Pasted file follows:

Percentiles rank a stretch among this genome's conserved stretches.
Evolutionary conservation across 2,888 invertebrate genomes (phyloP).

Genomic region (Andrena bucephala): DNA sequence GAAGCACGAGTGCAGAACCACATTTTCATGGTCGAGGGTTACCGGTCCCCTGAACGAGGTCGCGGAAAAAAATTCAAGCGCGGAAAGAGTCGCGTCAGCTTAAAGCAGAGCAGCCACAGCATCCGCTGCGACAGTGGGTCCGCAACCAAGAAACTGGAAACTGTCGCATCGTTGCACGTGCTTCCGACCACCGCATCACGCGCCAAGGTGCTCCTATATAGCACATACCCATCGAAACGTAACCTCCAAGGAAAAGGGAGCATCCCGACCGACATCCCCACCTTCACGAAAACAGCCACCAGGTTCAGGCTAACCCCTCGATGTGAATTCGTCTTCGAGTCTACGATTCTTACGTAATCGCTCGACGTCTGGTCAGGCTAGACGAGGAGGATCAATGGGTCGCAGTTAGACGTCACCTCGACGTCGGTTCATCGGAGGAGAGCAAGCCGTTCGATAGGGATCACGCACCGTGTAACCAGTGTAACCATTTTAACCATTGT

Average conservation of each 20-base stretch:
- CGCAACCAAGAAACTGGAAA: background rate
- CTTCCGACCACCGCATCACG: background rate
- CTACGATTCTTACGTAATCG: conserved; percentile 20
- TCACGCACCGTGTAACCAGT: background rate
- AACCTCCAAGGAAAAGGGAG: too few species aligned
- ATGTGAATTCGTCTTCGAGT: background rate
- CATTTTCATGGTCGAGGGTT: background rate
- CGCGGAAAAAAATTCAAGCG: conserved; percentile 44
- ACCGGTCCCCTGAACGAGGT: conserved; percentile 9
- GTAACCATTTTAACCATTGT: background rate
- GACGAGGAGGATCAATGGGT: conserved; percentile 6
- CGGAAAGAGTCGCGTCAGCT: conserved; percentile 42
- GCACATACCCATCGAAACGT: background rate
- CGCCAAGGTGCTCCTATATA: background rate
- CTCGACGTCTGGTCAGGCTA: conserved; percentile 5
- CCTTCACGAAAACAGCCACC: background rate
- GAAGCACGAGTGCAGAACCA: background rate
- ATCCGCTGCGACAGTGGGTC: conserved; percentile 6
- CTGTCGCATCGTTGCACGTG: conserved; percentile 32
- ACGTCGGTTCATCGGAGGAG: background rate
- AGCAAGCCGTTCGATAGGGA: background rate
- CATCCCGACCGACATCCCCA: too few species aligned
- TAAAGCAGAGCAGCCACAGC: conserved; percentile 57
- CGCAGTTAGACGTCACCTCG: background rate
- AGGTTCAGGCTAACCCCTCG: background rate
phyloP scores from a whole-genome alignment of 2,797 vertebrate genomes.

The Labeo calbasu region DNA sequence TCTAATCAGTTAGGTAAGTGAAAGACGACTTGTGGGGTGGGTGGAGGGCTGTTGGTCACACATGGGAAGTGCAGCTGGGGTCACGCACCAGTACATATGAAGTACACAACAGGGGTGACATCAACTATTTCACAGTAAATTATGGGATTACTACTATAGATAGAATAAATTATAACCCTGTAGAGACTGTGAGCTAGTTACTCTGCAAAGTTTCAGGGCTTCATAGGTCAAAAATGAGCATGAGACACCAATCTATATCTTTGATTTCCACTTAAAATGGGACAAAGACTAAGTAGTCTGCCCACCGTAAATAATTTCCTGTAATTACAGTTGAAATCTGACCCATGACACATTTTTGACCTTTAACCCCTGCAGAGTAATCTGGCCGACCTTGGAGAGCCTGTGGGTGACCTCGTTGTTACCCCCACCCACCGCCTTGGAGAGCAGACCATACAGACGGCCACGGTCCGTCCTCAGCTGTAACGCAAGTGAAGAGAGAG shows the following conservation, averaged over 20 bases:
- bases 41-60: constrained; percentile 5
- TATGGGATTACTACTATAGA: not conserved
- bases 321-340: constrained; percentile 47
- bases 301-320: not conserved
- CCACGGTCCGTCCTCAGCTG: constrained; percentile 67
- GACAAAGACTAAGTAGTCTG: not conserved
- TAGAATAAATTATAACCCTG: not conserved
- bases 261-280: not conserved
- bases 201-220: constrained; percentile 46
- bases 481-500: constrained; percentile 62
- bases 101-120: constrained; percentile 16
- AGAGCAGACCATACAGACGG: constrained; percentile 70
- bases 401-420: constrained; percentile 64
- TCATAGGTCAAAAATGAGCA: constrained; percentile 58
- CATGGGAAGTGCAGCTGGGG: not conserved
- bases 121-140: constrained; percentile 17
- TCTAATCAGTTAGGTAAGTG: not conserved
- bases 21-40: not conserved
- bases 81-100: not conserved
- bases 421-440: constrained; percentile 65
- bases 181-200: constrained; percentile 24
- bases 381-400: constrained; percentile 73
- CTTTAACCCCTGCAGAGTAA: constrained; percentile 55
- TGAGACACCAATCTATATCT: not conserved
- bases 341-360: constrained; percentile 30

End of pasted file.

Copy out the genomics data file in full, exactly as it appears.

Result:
Percentiles rank a stretch among this genome's conserved stretches.
Evolutionary conservation across 2,888 invertebrate genomes (phyloP).

Genomic region (Andrena bucephala): DNA sequence GAAGCACGAGTGCAGAACCACATTTTCATGGTCGAGGGTTACCGGTCCCCTGAACGAGGTCGCGGAAAAAAATTCAAGCGCGGAAAGAGTCGCGTCAGCTTAAAGCAGAGCAGCCACAGCATCCGCTGCGACAGTGGGTCCGCAACCAAGAAACTGGAAACTGTCGCATCGTTGCACGTGCTTCCGACCACCGCATCACGCGCCAAGGTGCTCCTATATAGCACATACCCATCGAAACGTAACCTCCAAGGAAAAGGGAGCATCCCGACCGACATCCCCACCTTCACGAAAACAGCCACCAGGTTCAGGCTAACCCCTCGATGTGAATTCGTCTTCGAGTCTACGATTCTTACGTAATCGCTCGACGTCTGGTCAGGCTAGACGAGGAGGATCAATGGGTCGCAGTTAGACGTCACCTCGACGTCGGTTCATCGGAGGAGAGCAAGCCGTTCGATAGGGATCACGCACCGTGTAACCAGTGTAACCATTTTAACCATTGT

Average conservation of each 20-base stretch:
- CGCAACCAAGAAACTGGAAA: background rate
- CTTCCGACCACCGCATCACG: background rate
- CTACGATTCTTACGTAATCG: conserved; percentile 20
- TCACGCACCGTGTAACCAGT: background rate
- AACCTCCAAGGAAAAGGGAG: too few species aligned
- ATGTGAATTCGTCTTCGAGT: background rate
- CATTTTCATGGTCGAGGGTT: background rate
- CGCGGAAAAAAATTCAAGCG: conserved; percentile 44
- ACCGGTCCCCTGAACGAGGT: conserved; percentile 9
- GTAACCATTTTAACCATTGT: background rate
- GACGAGGAGGATCAATGGGT: conserved; percentile 6
- CGGAAAGAGTCGCGTCAGCT: conserved; percentile 42
- GCACATACCCATCGAAACGT: background rate
- CGCCAAGGTGCTCCTATATA: background rate
- CTCGACGTCTGGTCAGGCTA: conserved; percentile 5
- CCTTCACGAAAACAGCCACC: background rate
- GAAGCACGAGTGCAGAACCA: background rate
- ATCCGCTGCGACAGTGGGTC: conserved; percentile 6
- CTGTCGCATCGTTGCACGTG: conserved; percentile 32
- ACGTCGGTTCATCGGAGGAG: background rate
- AGCAAGCCGTTCGATAGGGA: background rate
- CATCCCGACCGACATCCCCA: too few species aligned
- TAAAGCAGAGCAGCCACAGC: conserved; percentile 57
- CGCAGTTAGACGTCACCTCG: background rate
- AGGTTCAGGCTAACCCCTCG: background rate
phyloP scores from a whole-genome alignment of 2,797 vertebrate genomes.

The Labeo calbasu region DNA sequence TCTAATCAGTTAGGTAAGTGAAAGACGACTTGTGGGGTGGGTGGAGGGCTGTTGGTCACACATGGGAAGTGCAGCTGGGGTCACGCACCAGTACATATGAAGTACACAACAGGGGTGACATCAACTATTTCACAGTAAATTATGGGATTACTACTATAGATAGAATAAATTATAACCCTGTAGAGACTGTGAGCTAGTTACTCTGCAAAGTTTCAGGGCTTCATAGGTCAAAAATGAGCATGAGACACCAATCTATATCTTTGATTTCCACTTAAAATGGGACAAAGACTAAGTAGTCTGCCCACCGTAAATAATTTCCTGTAATTACAGTTGAAATCTGACCCATGACACATTTTTGACCTTTAACCCCTGCAGAGTAATCTGGCCGACCTTGGAGAGCCTGTGGGTGACCTCGTTGTTACCCCCACCCACCGCCTTGGAGAGCAGACCATACAGACGGCCACGGTCCGTCCTCAGCTGTAACGCAAGTGAAGAGAGAG shows the following conservation, averaged over 20 bases:
- bases 41-60: constrained; percentile 5
- TATGGGATTACTACTATAGA: not conserved
- bases 321-340: constrained; percentile 47
- bases 301-320: not conserved
- CCACGGTCCGTCCTCAGCTG: constrained; percentile 67
- GACAAAGACTAAGTAGTCTG: not conserved
- TAGAATAAATTATAACCCTG: not conserved
- bases 261-280: not conserved
- bases 201-220: constrained; percentile 46
- bases 481-500: constrained; percentile 62
- bases 101-120: constrained; percentile 16
- AGAGCAGACCATACAGACGG: constrained; percentile 70
- bases 401-420: constrained; percentile 64
- TCATAGGTCAAAAATGAGCA: constrained; percentile 58
- CATGGGAAGTGCAGCTGGGG: not conserved
- bases 121-140: constrained; percentile 17
- TCTAATCAGTTAGGTAAGTG: not conserved
- bases 21-40: not conserved
- bases 81-100: not conserved
- bases 421-440: constrained; percentile 65
- bases 181-200: constrained; percentile 24
- bases 381-400: constrained; percentile 73
- CTTTAACCCCTGCAGAGTAA: constrained; percentile 55
- TGAGACACCAATCTATATCT: not conserved
- bases 341-360: constrained; percentile 30